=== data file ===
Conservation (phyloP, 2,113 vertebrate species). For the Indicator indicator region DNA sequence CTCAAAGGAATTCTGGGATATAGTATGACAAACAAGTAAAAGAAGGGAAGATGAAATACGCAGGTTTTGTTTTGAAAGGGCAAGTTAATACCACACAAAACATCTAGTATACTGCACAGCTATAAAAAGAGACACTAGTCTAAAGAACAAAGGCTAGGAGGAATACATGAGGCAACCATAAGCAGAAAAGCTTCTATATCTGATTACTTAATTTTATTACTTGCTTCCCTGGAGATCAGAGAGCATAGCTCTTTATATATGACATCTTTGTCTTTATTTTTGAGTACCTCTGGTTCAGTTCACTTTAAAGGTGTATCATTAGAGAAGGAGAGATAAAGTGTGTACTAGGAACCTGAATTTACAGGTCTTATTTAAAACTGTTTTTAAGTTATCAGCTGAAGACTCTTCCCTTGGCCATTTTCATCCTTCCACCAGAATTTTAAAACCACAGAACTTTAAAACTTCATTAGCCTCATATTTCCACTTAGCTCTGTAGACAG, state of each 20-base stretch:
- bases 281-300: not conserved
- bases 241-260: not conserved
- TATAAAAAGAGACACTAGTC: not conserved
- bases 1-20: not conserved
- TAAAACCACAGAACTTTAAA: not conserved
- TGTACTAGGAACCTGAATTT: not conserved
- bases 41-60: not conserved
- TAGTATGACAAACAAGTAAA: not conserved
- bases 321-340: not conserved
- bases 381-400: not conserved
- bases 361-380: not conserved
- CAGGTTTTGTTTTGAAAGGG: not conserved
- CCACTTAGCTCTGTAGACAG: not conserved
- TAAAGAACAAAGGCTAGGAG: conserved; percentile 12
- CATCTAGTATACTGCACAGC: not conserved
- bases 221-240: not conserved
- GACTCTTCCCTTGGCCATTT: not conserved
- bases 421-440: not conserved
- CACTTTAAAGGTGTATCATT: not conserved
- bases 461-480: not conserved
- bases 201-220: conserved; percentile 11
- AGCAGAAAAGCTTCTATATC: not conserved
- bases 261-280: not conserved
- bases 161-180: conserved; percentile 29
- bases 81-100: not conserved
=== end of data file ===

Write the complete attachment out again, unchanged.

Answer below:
Conservation (phyloP, 2,113 vertebrate species). For the Indicator indicator region DNA sequence CTCAAAGGAATTCTGGGATATAGTATGACAAACAAGTAAAAGAAGGGAAGATGAAATACGCAGGTTTTGTTTTGAAAGGGCAAGTTAATACCACACAAAACATCTAGTATACTGCACAGCTATAAAAAGAGACACTAGTCTAAAGAACAAAGGCTAGGAGGAATACATGAGGCAACCATAAGCAGAAAAGCTTCTATATCTGATTACTTAATTTTATTACTTGCTTCCCTGGAGATCAGAGAGCATAGCTCTTTATATATGACATCTTTGTCTTTATTTTTGAGTACCTCTGGTTCAGTTCACTTTAAAGGTGTATCATTAGAGAAGGAGAGATAAAGTGTGTACTAGGAACCTGAATTTACAGGTCTTATTTAAAACTGTTTTTAAGTTATCAGCTGAAGACTCTTCCCTTGGCCATTTTCATCCTTCCACCAGAATTTTAAAACCACAGAACTTTAAAACTTCATTAGCCTCATATTTCCACTTAGCTCTGTAGACAG, state of each 20-base stretch:
- bases 281-300: not conserved
- bases 241-260: not conserved
- TATAAAAAGAGACACTAGTC: not conserved
- bases 1-20: not conserved
- TAAAACCACAGAACTTTAAA: not conserved
- TGTACTAGGAACCTGAATTT: not conserved
- bases 41-60: not conserved
- TAGTATGACAAACAAGTAAA: not conserved
- bases 321-340: not conserved
- bases 381-400: not conserved
- bases 361-380: not conserved
- CAGGTTTTGTTTTGAAAGGG: not conserved
- CCACTTAGCTCTGTAGACAG: not conserved
- TAAAGAACAAAGGCTAGGAG: conserved; percentile 12
- CATCTAGTATACTGCACAGC: not conserved
- bases 221-240: not conserved
- GACTCTTCCCTTGGCCATTT: not conserved
- bases 421-440: not conserved
- CACTTTAAAGGTGTATCATT: not conserved
- bases 461-480: not conserved
- bases 201-220: conserved; percentile 11
- AGCAGAAAAGCTTCTATATC: not conserved
- bases 261-280: not conserved
- bases 161-180: conserved; percentile 29
- bases 81-100: not conserved